Staying safe in the world of catfishing, cyberbullying, and trolling online
When it comes to the internet, you can never be too careful. As new platforms arise for connecting and sharing photos, it’s important to think through how we can be careful and stay safe online.
1. Report cyberbullying
Cyberbullying is far too common, but many of us don’t know what to do when we see it happening. If you or a friend are bullied online (in the comments of an image, in private messages, in photos being posted of them, etc), here’s what you can do:
- Don’t respond
- Screenshot the evidence-comments, posts, messages.
- Report the bullying on Instagram and Facebook. For more information on where to report and how, visit StopBullying.gov.
- If the messages involve threats of violence, porn, stalking, or hate crime language, you can report it directly to local law enforcement.
2. Beware of catfishes
Though many social media, online dating, and other networking apps have taken measures to prevent “catfishes,” using a fake profile online is still common and something to watch out for. Urban Dictionary defines a catfish as “someone who pretends to be someone they’re not using Facebook or other social media to create false identities, particularly to pursue deceptive online romances.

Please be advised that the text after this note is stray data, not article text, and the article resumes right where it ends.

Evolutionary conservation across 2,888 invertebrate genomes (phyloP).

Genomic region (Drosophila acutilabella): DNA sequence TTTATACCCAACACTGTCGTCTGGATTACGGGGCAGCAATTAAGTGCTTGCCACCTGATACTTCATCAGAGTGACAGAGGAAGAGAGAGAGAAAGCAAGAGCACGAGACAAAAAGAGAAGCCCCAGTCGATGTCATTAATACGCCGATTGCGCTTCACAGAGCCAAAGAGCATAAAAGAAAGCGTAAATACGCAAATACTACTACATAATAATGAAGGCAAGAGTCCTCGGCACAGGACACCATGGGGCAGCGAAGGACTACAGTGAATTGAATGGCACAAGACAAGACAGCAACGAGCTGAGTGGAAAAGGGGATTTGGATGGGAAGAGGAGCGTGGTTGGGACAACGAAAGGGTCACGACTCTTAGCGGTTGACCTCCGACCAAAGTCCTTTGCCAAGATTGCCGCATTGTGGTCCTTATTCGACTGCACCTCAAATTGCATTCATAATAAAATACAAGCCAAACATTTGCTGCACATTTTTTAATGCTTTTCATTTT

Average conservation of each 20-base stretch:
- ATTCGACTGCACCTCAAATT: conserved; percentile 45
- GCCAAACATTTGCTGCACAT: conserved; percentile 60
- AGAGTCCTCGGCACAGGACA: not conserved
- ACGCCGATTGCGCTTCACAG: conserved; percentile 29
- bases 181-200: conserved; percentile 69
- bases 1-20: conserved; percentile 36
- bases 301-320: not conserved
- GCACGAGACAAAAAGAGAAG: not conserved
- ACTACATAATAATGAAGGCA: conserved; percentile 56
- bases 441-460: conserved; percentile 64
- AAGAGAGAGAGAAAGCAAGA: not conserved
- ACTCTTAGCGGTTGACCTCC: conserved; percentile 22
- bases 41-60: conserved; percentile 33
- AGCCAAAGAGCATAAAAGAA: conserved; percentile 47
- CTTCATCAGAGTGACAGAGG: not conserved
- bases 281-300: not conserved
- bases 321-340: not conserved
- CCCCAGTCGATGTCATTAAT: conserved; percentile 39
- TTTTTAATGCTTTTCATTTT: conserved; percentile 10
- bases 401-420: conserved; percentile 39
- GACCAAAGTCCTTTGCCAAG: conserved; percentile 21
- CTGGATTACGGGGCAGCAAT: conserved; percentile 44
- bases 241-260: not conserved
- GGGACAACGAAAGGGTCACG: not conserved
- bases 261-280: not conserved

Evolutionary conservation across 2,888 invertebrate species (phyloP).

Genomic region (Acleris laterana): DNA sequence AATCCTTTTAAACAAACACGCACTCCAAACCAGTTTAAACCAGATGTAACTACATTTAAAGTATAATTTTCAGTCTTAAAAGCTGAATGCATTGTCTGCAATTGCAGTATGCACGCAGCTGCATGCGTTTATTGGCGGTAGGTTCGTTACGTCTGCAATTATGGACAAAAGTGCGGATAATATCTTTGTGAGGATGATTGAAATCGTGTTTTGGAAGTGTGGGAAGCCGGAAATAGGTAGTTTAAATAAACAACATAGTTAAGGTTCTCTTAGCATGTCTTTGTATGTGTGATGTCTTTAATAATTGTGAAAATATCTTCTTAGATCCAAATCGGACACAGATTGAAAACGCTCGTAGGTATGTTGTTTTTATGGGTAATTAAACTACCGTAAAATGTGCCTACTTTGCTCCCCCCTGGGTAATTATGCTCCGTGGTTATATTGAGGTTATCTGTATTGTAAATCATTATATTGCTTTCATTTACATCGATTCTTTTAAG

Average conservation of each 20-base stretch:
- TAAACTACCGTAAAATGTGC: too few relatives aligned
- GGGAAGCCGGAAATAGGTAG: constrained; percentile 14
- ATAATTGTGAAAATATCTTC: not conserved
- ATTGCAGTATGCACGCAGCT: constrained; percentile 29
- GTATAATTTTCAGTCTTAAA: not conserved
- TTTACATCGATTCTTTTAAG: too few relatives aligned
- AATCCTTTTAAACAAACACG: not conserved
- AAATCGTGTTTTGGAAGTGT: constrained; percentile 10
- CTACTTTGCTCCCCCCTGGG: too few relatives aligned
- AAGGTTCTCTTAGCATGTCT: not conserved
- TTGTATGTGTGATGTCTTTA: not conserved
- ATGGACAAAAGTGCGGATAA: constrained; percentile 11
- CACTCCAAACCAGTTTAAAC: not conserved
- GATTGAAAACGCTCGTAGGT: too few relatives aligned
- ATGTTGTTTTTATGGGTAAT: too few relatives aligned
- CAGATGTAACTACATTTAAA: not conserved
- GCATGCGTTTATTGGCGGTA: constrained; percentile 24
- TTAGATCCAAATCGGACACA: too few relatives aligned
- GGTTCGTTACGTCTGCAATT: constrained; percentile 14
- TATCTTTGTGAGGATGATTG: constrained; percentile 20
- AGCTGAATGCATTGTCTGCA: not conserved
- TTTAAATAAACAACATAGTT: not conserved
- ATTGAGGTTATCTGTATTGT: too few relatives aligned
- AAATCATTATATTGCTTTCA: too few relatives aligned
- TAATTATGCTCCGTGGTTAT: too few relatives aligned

Common signs of catfishes are: photos or videos are low-res or look like screenshots, unwillingness to meet in person, and strange or shady answers to common questions.
Just like you would with a stranger in real life, trust your gut instinct and don’t consider meeting someone in person, sharing any personal information, or communicating regularly if you aren’t confident about their identity or their trustworthiness.
For more information on detecting a catfish, read this article on Trustify.
3. To share or not to share?
It’s so much fun to share those adorable photos and videos of your kids – but will it put them at risk for “digital kidnapping”? Not necessarily, but you can never be too careful on the internet, especially when it comes to your kids. There have been far too many stories of kids’ photos getting in the wrong hands online, and being stolen and repurposed by trolls or pedophiles.
If you post photos of your kids online, here are simple precautions to take:
- Set your profile to private (on Instagram) and check your privacy settings (on Facebook), so that only those you trust can access your photos.
- Set up a private group for sharing photos through an encrypted platform like WhatsApp, iMessage, or Flickr.
- Don’t share photos of your children without clothes.
- Make sure you’re posting photos that your kids will be comfortable seeing online when they are older.